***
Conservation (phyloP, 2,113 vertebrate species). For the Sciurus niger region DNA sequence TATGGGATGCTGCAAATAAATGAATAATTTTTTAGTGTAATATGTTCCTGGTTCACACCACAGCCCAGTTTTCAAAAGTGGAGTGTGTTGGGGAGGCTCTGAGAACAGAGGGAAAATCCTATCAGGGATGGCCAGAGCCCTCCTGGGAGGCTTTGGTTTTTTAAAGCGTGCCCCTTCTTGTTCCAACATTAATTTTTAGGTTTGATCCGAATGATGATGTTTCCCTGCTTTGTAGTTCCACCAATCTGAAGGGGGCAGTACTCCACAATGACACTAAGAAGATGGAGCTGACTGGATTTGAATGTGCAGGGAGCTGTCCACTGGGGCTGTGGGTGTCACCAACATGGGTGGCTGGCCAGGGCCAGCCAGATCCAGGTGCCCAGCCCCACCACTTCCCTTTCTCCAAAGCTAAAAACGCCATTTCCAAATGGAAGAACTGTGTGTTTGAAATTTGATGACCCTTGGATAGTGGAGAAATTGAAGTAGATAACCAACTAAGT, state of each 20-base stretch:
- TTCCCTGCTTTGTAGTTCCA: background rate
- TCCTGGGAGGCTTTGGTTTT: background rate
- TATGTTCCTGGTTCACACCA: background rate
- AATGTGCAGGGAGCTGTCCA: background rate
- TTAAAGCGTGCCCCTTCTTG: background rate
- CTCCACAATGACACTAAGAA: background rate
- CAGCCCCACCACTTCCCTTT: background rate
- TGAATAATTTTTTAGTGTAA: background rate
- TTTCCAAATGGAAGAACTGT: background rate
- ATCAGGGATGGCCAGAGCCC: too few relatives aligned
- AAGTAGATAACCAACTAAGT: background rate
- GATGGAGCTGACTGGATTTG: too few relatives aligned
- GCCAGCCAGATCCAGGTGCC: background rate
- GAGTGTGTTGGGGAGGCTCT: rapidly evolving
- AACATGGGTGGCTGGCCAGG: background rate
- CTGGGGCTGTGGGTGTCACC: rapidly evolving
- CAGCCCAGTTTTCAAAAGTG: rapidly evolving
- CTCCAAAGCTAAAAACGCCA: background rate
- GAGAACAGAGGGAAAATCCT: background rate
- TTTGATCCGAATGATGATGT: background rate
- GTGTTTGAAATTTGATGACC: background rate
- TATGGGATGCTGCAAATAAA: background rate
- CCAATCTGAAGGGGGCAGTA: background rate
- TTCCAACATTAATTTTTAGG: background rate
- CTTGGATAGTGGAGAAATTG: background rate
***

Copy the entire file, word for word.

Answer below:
Conservation (phyloP, 2,113 vertebrate species). For the Sciurus niger region DNA sequence TATGGGATGCTGCAAATAAATGAATAATTTTTTAGTGTAATATGTTCCTGGTTCACACCACAGCCCAGTTTTCAAAAGTGGAGTGTGTTGGGGAGGCTCTGAGAACAGAGGGAAAATCCTATCAGGGATGGCCAGAGCCCTCCTGGGAGGCTTTGGTTTTTTAAAGCGTGCCCCTTCTTGTTCCAACATTAATTTTTAGGTTTGATCCGAATGATGATGTTTCCCTGCTTTGTAGTTCCACCAATCTGAAGGGGGCAGTACTCCACAATGACACTAAGAAGATGGAGCTGACTGGATTTGAATGTGCAGGGAGCTGTCCACTGGGGCTGTGGGTGTCACCAACATGGGTGGCTGGCCAGGGCCAGCCAGATCCAGGTGCCCAGCCCCACCACTTCCCTTTCTCCAAAGCTAAAAACGCCATTTCCAAATGGAAGAACTGTGTGTTTGAAATTTGATGACCCTTGGATAGTGGAGAAATTGAAGTAGATAACCAACTAAGT, state of each 20-base stretch:
- TTCCCTGCTTTGTAGTTCCA: background rate
- TCCTGGGAGGCTTTGGTTTT: background rate
- TATGTTCCTGGTTCACACCA: background rate
- AATGTGCAGGGAGCTGTCCA: background rate
- TTAAAGCGTGCCCCTTCTTG: background rate
- CTCCACAATGACACTAAGAA: background rate
- CAGCCCCACCACTTCCCTTT: background rate
- TGAATAATTTTTTAGTGTAA: background rate
- TTTCCAAATGGAAGAACTGT: background rate
- ATCAGGGATGGCCAGAGCCC: too few relatives aligned
- AAGTAGATAACCAACTAAGT: background rate
- GATGGAGCTGACTGGATTTG: too few relatives aligned
- GCCAGCCAGATCCAGGTGCC: background rate
- GAGTGTGTTGGGGAGGCTCT: rapidly evolving
- AACATGGGTGGCTGGCCAGG: background rate
- CTGGGGCTGTGGGTGTCACC: rapidly evolving
- CAGCCCAGTTTTCAAAAGTG: rapidly evolving
- CTCCAAAGCTAAAAACGCCA: background rate
- GAGAACAGAGGGAAAATCCT: background rate
- TTTGATCCGAATGATGATGT: background rate
- GTGTTTGAAATTTGATGACC: background rate
- TATGGGATGCTGCAAATAAA: background rate
- CCAATCTGAAGGGGGCAGTA: background rate
- TTCCAACATTAATTTTTAGG: background rate
- CTTGGATAGTGGAGAAATTG: background rate